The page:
by Rebekah Koch
When I signed up for the Branch Out Alternative Break trip, I was just looking for an excuse to not go home during spring break. I expected the trip to be a simple service trip with a couple of projects and call it a day. When I learned about the pre-trip planning and preparation we had to do, I thought about dropping the trip. Spring break marked the end of my two month long internship, a week off of work, and successfully making it through five midterms. I was not about to add additional work onto my plate. I gradually pushed off the pre-trip information and research we had to do and hoped that either no one would notice or they would just kick me off the team.
It became very obvious to me from the start that this trip was more than just a couple of service projects. We began contemplating the issue of labor rights from the beginning of our trip. Yes, in the van. I was ready for some quality naptime. My team, however, was planning on how we were going to eat on $5 a day for the next week. I hoped that our first night would be relaxing as we settled in. Instead we volunteered immediately after dinner at the food shelter at the church where we were staying. I realized that I was being asked to give when I felt like I had nothing left in me.
Our trip did consist of several service projects. We served food in homeless shelters, did renovations on a house, sold street newspapers, and did phone banking and collected signatures. However, the service projects we did were different from service work I had done before. Instead of serving for these organizations or helping out homeless people, we stood side-by-side with them fighting for social justice and contemplating the effects of labor injustice in Philadelphia. One of the unique aspects of this trip was the interaction we had with the homeless people we came in contact with. Whenever we talked with them or worked with them, any hierarchical boundary that existed vanished. During dinner, we ate the dinner we served them and ate with them at the same table. We sold their newspapers for their profit. We helped them renovate the home they were living in. We were on the same level. What I began to realize was that this boundary that existed was all in my head.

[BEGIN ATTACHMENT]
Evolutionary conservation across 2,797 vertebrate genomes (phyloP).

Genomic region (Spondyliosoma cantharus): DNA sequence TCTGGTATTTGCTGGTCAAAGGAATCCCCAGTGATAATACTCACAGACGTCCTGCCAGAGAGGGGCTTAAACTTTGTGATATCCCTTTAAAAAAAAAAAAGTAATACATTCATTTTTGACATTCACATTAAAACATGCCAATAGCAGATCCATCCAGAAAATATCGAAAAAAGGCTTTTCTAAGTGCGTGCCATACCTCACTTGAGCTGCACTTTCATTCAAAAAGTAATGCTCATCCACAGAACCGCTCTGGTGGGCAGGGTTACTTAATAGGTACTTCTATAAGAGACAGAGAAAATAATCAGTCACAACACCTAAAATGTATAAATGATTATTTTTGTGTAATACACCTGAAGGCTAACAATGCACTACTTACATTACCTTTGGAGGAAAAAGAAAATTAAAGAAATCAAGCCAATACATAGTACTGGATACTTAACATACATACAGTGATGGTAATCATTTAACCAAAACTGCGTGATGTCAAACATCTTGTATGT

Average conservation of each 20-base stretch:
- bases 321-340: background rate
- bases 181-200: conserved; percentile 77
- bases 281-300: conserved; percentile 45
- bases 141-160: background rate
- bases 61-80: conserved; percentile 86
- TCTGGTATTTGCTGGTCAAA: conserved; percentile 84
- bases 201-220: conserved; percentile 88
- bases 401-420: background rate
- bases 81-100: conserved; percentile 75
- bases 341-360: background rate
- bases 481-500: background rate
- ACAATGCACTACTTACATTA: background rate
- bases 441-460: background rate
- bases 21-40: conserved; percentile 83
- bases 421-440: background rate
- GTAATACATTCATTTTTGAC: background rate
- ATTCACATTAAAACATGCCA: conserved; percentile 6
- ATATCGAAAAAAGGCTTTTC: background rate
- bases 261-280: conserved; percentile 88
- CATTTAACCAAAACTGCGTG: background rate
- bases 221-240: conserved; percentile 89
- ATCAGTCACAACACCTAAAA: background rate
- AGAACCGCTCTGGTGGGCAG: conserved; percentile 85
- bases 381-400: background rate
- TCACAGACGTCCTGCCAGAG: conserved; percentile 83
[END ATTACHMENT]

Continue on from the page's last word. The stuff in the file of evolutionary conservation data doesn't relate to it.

I grew up outside of Washington, D.C. but I spent a lot of time in DC because my parents worked there. Homeless people didn’t phase me. Actually, I was raised to assume that all homeless people were drug addicts or alcoholics who ruined their lives and chose to not pull it together. Homelessness was not a concern of mine. The homeless people in the parks in DC became just a part of the setting; there were the trees, the birds, and the homeless.
I had this incredible yet obvious realization that homeless people were people too. And that actually, they were no different than you or me. Many of the stories that I heard during the week were about how one day they were let off of work and because our economy is so poor they haven’t been able to find a job since. No job, no income, you can’t pay the bills, and you’re on the streets. The most shocking realization was that this could happen to me. When I realized that these people were alcoholics or classified “crazies” I began to listen more to what these people had to say. These people had ideas. They had dreams and aspirations. They had goals and plans. They wanted to go to school. They wanted a good job. They wanted a family. They wanted change. But even more they wanted to be that change. These people aren’t waiting around for more church groups to open more homeless shelters or bring them more blankets and socks. They want legislation and enforcement of this legislation to bring equality and justice to society. These people are ready to make a difference not only for themselves but also for the rest of society and for the future of their community. The problem is no one will listen to them.
This leads to my second takeaway from this trip: the importance of finding your “ism.” It’s no longer enough to fix the symptoms the societies problems. It’s time to take a stand and create a change. But once I became pumped up to change the world, I was overcome with the disappointment that I couldn’t fix the world. I, Rebekah Koch, personally and by myself can’t take on every single issue in this world. And the independent, self-sufficient, over-achiever that I am was not okay with this. But the other problem I dealt with was that I wasn’t passionate about every issue. So am I a terrible person for not being able to fix the world but also not being passionate about it?
No. But what we do need to do is to stay active. We need to find our “ism,” our cause, our passion. Mine could be labor rights or it could not. But the important thing is to find your “ism” and act on it now. Not when you’re out of school. Not when you’re older. Now.
I came home from the trip excited to tell people about what I had learned. My friends and family didn’t understand why I had given up time, money, and energy that I didn’t have to go on this trip when I could have been at home relaxing and catching up on the work that I was behind on. What I hope to convey to people going forward is the importance of giving back and standing up against the social injustice in our communities. I’m now looking for my “ism” and I’m ready to make a change. Are you?